- Max Speed: 205 mph
- Cruising Speed: 150 mph
- Range: 750 miles
- Service Ceiling: 21,500 feet
- Wingspan: 42’ 0”
- Length: 28’ 11”
- Height: 11’ 8”
- Weight: 5,250 lbs normal
Two 30 cal forward firing machine guns, 100 lbs and 25 lbs bombs
600hp Pratt & Whitney R-1340-AN1 air cooled radial
The North American T-6 Texan is a single-engine advanced trainer aircraft used to train fighter pilots of the United States Army Air Forces, United States Navy, Royal Air Force and other air forces of the British Commonwealth during World War II. Designed by North American Aviation, The T-6 is known by a variety of designations depending on the model and operating air force. The USAAC designated it as the “AT-6”, the US Navy the “SNJ”, and British Commonwealth air forces, the “Harvard”, the name it is best known by outside of North America. Variations and production continued until the early 50’s. During the Korean War and to a lesser extent, the Vietnam war, T-6s were pressed into service as forward air control aircraft. These aircraft were designated T-6 “Mosquito”s.
After serving in the military, many a venerable T6 went on to be used in the civilian world as a racer and as a safe and reliable way to ‘get into’ warbirds. Today, of the 17,000 T6’s that were built, about 350 remain in flying condition.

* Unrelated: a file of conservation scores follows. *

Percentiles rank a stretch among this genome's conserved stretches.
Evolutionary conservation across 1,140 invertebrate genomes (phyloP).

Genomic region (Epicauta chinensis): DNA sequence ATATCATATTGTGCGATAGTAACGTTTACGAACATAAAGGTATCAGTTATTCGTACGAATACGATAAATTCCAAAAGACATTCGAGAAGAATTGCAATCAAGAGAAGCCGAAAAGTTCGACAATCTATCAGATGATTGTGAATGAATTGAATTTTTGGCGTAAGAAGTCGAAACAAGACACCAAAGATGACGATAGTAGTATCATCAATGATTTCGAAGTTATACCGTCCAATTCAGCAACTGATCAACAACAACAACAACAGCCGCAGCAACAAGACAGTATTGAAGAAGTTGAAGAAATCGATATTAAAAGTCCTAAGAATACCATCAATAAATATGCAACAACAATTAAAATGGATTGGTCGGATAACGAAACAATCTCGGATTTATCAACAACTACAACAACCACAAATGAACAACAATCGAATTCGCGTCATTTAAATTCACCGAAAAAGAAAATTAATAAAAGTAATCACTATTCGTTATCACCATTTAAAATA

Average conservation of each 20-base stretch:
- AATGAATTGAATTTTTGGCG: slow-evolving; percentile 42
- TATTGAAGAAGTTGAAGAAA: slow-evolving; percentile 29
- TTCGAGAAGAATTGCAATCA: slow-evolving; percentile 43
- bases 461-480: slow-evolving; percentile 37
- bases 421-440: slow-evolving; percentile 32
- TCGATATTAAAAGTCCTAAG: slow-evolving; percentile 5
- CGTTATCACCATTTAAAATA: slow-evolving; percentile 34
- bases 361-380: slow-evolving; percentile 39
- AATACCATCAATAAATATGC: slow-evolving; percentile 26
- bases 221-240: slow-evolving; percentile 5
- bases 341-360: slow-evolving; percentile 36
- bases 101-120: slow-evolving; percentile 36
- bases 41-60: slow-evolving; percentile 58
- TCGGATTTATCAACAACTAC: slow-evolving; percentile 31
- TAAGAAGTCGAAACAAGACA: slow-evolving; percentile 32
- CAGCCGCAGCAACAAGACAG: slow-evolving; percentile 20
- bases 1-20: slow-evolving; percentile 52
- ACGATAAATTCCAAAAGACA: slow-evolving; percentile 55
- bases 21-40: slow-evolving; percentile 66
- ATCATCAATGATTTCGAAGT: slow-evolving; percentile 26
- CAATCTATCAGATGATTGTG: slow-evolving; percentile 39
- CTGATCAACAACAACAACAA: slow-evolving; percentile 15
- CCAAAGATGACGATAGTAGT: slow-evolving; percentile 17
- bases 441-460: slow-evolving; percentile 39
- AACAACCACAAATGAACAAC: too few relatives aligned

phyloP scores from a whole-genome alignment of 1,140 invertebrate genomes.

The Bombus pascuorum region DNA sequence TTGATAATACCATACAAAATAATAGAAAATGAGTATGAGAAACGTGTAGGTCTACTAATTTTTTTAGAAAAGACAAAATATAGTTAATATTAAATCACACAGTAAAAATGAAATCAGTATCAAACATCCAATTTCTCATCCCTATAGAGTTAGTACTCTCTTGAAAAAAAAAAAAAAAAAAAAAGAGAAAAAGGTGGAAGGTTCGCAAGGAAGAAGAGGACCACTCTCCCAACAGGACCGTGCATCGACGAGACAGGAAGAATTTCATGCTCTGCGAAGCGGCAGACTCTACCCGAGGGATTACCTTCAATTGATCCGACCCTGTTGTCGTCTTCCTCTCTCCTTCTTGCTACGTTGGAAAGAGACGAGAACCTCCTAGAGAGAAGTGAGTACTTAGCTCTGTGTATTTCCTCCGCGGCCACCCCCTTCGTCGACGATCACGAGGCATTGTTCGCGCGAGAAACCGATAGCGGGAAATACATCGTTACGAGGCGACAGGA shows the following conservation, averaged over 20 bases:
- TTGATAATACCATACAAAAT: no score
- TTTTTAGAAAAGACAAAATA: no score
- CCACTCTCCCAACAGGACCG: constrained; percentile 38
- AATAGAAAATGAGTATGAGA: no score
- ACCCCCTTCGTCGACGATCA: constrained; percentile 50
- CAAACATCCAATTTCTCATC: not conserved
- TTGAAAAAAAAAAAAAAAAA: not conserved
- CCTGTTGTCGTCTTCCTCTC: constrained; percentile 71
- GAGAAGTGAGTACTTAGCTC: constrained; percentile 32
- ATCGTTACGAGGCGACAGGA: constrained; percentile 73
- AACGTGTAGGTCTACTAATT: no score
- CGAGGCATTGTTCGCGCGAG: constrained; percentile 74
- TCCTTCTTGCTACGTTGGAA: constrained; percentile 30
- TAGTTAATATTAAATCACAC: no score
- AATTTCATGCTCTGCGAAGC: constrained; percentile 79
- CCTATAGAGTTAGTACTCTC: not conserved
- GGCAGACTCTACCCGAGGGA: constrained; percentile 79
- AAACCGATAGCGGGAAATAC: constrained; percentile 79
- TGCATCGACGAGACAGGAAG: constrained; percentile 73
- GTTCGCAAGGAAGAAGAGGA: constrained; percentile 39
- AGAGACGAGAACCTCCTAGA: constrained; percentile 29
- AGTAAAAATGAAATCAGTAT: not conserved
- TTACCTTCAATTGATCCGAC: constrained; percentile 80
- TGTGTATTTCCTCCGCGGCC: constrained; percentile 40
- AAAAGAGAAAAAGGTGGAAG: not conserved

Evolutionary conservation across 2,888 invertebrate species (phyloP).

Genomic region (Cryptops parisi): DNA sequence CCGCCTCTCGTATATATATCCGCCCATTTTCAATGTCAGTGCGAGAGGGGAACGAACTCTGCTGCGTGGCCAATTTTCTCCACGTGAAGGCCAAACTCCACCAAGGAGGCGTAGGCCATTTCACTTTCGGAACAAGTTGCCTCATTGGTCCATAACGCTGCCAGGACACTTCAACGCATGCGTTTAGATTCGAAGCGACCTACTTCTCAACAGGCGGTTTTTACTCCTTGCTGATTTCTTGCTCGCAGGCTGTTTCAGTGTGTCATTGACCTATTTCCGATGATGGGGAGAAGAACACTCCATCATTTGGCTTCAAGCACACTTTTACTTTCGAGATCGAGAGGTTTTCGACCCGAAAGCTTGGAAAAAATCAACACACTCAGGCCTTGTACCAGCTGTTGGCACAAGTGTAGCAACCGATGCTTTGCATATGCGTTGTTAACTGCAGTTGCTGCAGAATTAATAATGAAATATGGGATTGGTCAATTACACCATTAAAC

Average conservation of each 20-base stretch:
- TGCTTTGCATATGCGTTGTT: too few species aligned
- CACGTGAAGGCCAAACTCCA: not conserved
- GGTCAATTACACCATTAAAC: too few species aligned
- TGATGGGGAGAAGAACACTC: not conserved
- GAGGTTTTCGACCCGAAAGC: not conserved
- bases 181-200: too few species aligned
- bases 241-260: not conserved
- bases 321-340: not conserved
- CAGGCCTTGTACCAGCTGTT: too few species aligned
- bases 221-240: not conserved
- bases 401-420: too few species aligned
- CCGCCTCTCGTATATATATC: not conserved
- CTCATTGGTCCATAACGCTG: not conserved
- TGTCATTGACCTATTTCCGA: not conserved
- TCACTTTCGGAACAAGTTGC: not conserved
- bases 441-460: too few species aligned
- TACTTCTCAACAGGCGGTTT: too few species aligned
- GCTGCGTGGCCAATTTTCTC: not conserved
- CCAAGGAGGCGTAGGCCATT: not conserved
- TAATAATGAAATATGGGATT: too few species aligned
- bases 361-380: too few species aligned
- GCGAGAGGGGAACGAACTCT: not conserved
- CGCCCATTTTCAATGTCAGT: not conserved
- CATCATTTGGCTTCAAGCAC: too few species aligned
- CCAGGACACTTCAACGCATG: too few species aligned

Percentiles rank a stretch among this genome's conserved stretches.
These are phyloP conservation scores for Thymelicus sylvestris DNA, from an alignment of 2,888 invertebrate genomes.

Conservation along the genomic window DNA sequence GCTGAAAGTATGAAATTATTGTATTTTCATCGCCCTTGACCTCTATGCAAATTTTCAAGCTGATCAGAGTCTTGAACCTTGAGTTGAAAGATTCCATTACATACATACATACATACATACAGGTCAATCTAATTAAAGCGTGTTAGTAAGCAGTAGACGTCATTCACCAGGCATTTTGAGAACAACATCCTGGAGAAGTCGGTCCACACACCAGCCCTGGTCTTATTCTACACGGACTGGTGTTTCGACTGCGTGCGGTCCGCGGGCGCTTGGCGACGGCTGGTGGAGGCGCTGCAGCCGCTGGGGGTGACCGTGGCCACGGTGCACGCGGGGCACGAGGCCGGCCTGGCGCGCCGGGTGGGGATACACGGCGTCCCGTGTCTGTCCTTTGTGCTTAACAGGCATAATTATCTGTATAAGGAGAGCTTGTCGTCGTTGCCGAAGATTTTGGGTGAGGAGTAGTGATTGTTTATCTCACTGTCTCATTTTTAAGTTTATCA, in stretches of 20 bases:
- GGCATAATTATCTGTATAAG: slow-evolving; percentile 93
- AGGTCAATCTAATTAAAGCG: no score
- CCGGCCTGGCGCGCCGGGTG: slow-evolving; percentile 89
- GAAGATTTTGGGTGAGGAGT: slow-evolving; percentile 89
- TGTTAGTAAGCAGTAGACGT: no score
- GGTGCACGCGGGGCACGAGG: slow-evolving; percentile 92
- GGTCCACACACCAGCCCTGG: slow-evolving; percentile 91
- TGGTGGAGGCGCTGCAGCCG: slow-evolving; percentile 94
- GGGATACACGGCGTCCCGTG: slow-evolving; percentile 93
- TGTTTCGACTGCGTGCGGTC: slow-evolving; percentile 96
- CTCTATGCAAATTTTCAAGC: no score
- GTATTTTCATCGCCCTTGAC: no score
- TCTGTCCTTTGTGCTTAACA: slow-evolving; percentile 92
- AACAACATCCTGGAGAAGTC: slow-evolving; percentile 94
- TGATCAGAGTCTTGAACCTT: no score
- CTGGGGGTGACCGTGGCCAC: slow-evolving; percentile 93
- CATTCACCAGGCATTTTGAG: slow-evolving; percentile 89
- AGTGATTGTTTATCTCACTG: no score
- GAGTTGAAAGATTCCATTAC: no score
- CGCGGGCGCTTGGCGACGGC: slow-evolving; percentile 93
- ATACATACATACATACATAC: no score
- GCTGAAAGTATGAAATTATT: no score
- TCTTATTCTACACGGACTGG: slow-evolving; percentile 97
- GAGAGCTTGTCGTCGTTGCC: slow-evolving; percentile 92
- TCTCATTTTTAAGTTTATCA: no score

This AT-6F was built by North American Aviation in Dallas, TX and was delivered to the US Army Air Forces on March 23, 1945. According to its records it spent the next 10 years attached to various Air Base Wings at Wright-Patterson AFB, Amarillo AFB, and Edwards AFB where it was converted to an ET-6F, and was used as an electronics testing platform.In December of 1954 it was sent to Davis-Monthan AFB for storage, and was ultimately dropped from the USAF inventory in September of 1955.
In June 1957, the aircraft was sold by the USAF and ended up with a private owner in Dallas, TX. It bounced around between different owners through the mid-60’s before Charles Saunders purchased it and used it as a race aircraft. He flew it as race #70, with the name ‘Old Betsy’. The Reno Air Race results database indicates that they competed and logged official times in 1971 and 1974. Their best finish was 3rd in 1974 with a time of 05:39 at 191mph over 6 laps (18 miles).
HFM’s Director of Maintenance & Operations, Alan Anders, purchased the aircraft for his own use and to fly in support of the Museum in 2002. It is a mainstay at Museum events, is used for formation flight proficiency, and supports Veteran and other memorial fly-bys.